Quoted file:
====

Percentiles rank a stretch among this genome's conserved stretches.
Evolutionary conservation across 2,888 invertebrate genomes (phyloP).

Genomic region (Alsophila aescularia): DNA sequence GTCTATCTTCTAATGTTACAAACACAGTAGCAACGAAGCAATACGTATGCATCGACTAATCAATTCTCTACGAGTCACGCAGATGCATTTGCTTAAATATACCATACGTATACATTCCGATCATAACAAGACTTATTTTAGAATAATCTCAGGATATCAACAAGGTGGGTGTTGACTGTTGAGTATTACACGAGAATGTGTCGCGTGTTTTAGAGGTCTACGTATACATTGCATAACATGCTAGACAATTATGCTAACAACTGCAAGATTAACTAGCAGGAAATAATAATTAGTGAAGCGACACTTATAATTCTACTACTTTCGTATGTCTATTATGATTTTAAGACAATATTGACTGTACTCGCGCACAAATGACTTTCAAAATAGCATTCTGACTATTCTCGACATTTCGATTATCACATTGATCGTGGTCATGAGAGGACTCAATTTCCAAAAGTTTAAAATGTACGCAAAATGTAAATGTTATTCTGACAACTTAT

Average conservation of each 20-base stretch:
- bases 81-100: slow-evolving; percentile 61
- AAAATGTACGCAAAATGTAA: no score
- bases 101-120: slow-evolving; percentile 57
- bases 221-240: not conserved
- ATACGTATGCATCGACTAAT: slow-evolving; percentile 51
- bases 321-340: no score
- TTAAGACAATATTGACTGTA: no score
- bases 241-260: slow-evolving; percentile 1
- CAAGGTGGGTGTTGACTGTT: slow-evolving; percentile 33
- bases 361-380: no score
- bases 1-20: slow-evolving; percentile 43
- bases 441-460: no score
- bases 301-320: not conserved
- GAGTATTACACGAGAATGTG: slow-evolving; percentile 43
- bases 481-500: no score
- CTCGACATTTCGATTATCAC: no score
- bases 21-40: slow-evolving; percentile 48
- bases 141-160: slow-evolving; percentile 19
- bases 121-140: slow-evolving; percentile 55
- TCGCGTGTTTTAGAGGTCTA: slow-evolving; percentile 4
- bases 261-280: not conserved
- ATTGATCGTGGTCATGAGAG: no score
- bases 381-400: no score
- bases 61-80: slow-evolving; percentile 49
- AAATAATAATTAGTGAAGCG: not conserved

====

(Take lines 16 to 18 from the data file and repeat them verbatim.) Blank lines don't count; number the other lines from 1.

- bases 441-460: no score
- bases 301-320: not conserved
- GAGTATTACACGAGAATGTG: slow-evolving; percentile 43